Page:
The tendency of group morality to standardize man--and thus reduce all men to the dead level of an average mediocrity-is one that the law should combat. Its protection should be given to those of superior skill and diligence, who ask the due rewards of such superiority. Any other course, to use the fine phrase of Thomas Jefferson in his first inaugural, is to "take from the mouth of labor the bread it has earned.”

Of this spirit of individualism, the noblest expression is the Constitution of the United States. That institution has not wholly escaped the destructive tendencies of a mechanical age. It was framed at the very end of the pastoral-agricultural age and at a time when the spirit of individualism was in full flower. The hardy pioneers who, with their axes, made straight the pathway of an advancing civilization, were sturdy men who need not be undervalued to us of the mechanical age. The prairie schooner, which met the elemental forces of nature with the proud challenge: “Pike's Peak or bust,” produced as fine a type of manhood as the age which travels either in Mr. Ford's “ Aliver” or the more luxurious Rolls-Royce.

The Constitution was framed in the period that marked the passing of the primitive age and the dawn of the day of the machine. Watt had discovered the potency of steam vapor as a motive power; but its only use, as known to the fathers, was for pumping water out of the mines. When the framers of the Consti. tution met in high convention in Philadelphia in the summer of 1787, a Connecticut Yankee, John Fitch, was then also working in Philadelphia upon his steam boat; but twenty years were to pass before the

prow of the “ Clermont” was to part the waters of the Hudson, and nearly a half century before transportation was to be revolutionized by the utilization of Watt's invention

in the locomotive. Of the wonders of the steamship, the railroad, the telegraphic cable, the wireless, the gasoline engine, and a thousand other mechanical miracles, the fathers did not even dream,

It is not surprising that this epoch-making change in human power, which has so profoundly and destructively transformed social conditions, has not been without its effect upon the Constitution of 1787. Steam and electricity have disturbed the nice equilibrium between the nation and the states, which the fathers intended to endure for all time. In this respect, if they could revisit “ the glimpses of the moon,” they would, in some respects, find difficulty in recognizing their own handiwork. Even Alexander Hamilton might be amazed in seeing that the Federal Government, now one of the most powerfully unified states of the world, has by the direct, and especially the indirect, exercise of its powers so largely invaded the reserved powers of the states. The mechanical civilization has greatly modified the dual character of our Government.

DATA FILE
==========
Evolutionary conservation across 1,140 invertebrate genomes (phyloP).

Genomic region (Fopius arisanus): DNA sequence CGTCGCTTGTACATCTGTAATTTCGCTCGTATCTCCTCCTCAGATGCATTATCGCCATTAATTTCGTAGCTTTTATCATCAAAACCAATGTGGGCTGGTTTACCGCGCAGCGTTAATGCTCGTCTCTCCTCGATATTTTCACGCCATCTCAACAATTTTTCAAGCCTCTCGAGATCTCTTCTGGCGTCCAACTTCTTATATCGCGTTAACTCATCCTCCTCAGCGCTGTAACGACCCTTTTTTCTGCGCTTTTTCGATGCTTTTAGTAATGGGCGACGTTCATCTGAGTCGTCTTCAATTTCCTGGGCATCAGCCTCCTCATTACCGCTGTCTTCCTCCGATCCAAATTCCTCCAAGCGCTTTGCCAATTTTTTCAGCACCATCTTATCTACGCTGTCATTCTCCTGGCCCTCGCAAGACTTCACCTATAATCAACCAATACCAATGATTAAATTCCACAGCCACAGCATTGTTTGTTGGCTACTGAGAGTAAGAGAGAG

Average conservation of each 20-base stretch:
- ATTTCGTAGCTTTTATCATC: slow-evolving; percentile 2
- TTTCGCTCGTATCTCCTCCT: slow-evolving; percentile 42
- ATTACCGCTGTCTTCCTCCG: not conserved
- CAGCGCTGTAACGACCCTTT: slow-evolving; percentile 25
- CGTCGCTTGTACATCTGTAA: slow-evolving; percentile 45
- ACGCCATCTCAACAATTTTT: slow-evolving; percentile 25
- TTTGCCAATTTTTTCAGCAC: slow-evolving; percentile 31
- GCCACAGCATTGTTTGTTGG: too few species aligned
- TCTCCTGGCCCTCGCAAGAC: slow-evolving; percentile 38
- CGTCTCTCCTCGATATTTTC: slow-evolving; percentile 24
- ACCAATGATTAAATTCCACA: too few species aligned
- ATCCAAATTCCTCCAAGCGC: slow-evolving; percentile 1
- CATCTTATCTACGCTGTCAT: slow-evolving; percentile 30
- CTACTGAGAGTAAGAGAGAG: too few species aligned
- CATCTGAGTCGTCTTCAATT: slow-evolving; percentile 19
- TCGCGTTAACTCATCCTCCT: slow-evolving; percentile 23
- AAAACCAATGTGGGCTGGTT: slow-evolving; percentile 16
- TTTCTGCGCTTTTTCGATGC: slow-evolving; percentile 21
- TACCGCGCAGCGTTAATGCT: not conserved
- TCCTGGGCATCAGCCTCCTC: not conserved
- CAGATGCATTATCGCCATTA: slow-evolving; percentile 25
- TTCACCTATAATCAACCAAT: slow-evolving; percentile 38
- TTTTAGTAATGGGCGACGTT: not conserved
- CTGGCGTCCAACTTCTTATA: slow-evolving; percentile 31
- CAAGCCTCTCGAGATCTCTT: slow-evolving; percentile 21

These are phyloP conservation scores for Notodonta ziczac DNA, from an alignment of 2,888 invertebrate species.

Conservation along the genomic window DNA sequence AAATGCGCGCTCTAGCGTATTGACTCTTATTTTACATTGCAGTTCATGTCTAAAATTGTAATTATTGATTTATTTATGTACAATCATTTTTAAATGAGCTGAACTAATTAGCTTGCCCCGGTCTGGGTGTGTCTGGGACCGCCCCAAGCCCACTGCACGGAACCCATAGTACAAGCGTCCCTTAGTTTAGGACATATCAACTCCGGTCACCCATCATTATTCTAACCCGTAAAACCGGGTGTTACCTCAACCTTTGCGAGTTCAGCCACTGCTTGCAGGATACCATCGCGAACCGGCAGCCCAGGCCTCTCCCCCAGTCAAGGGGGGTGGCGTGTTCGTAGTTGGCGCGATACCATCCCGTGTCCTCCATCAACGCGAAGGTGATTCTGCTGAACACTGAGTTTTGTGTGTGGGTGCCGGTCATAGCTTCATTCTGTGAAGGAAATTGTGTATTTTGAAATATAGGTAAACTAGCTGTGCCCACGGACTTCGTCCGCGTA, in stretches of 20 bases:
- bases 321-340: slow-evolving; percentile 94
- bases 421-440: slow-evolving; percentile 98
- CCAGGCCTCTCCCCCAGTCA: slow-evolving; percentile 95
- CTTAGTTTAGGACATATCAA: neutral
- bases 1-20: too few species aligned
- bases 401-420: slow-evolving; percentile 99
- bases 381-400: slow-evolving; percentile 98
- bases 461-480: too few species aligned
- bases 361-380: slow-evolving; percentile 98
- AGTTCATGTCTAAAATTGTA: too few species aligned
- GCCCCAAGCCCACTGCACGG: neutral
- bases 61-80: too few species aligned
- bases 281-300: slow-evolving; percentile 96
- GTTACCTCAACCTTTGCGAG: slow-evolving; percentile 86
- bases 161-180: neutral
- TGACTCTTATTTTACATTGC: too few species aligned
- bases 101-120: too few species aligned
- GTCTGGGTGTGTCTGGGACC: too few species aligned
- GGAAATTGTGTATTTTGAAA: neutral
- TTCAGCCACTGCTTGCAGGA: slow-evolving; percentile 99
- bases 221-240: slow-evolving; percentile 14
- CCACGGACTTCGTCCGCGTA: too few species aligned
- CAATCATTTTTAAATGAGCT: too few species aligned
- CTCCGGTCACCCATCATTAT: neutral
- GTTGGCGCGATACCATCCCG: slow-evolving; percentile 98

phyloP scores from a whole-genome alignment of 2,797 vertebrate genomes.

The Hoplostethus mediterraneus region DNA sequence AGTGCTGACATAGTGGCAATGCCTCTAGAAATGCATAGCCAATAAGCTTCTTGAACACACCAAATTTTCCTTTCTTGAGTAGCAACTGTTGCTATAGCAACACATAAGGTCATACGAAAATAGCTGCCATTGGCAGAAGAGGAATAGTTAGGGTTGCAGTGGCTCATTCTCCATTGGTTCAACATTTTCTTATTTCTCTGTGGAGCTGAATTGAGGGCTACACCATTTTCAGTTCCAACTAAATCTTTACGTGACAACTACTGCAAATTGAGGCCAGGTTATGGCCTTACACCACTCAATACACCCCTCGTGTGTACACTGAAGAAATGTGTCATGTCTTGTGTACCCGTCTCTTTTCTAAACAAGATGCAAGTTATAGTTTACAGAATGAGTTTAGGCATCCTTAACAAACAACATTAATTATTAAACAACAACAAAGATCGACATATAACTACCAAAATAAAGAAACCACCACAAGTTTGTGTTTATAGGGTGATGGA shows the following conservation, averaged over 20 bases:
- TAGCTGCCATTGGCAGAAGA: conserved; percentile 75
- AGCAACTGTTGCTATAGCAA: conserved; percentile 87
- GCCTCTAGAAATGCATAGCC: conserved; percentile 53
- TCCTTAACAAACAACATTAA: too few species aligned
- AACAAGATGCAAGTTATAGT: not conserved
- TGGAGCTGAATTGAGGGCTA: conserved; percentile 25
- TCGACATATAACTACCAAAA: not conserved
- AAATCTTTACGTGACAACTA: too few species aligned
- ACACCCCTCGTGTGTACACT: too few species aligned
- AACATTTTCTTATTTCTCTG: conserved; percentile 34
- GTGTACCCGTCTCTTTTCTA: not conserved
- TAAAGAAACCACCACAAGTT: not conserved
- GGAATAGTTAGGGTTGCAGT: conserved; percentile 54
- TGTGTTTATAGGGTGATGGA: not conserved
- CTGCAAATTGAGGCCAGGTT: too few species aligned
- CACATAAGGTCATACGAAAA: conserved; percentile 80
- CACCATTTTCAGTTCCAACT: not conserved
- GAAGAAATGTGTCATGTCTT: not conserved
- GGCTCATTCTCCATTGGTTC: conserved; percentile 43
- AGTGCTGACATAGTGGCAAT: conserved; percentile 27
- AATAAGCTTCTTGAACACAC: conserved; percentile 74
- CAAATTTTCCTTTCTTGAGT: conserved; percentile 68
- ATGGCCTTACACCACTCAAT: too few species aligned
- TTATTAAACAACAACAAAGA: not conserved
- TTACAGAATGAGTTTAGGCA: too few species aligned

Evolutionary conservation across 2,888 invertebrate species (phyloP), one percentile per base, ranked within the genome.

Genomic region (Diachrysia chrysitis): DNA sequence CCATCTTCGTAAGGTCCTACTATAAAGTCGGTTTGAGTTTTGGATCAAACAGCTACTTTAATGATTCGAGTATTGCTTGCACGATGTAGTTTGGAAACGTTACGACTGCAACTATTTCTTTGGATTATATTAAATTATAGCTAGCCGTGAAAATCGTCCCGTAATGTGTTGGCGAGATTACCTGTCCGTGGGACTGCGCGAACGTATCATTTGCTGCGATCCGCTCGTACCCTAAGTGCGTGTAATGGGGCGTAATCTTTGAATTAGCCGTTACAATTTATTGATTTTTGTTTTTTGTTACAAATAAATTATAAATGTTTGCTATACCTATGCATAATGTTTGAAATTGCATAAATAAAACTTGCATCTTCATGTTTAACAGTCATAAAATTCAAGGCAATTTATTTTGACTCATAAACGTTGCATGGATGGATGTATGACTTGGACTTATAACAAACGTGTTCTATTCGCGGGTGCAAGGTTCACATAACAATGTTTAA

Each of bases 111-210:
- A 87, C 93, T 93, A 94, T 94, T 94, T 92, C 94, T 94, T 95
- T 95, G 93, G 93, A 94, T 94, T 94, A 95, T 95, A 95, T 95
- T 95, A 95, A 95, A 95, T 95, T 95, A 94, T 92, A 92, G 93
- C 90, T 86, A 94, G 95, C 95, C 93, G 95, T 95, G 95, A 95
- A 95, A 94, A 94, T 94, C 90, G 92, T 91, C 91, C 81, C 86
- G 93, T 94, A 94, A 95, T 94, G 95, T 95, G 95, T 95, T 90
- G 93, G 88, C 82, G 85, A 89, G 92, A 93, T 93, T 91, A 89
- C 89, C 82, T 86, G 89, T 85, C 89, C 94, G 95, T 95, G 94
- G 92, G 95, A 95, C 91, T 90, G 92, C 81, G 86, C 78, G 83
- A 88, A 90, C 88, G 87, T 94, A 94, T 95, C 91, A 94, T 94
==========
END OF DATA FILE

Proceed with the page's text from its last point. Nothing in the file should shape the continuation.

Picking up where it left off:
If, however, in this respect, the Constitution has proven little more than a sandy beach, which the tidal waves of elemental forces have slowly eroded, yet we can proudly claim that in another and more important respect the Constitution has withstood the ceaseless washing of the waves of changing circumstances, as the Rock of Gibraltar itself.

The greatest and noblest purpose of the Constitution was not alone to hold in nicest equipoise the relative powers of the nation and the states, but also to maintain in the scales of justice a true equilibrium between the rights of government and the rights of an individual. It does not believe that the state, much less the caprices of a fleeting majority, is omnipotent, or that it has been sanctified with any oil of anointing, such as was once assumed to give to the monarch infallibility. About the individual, the Constitution draws the solemn circle of its protection. It defends the integrity of the human soul.

In other governments, these fundamental decencies of liberty rest upon the conscience of the legislature. In our country they are part of the fundamental law, and, as such, enforceable by judges sworn to defend the integrity of the individual as fully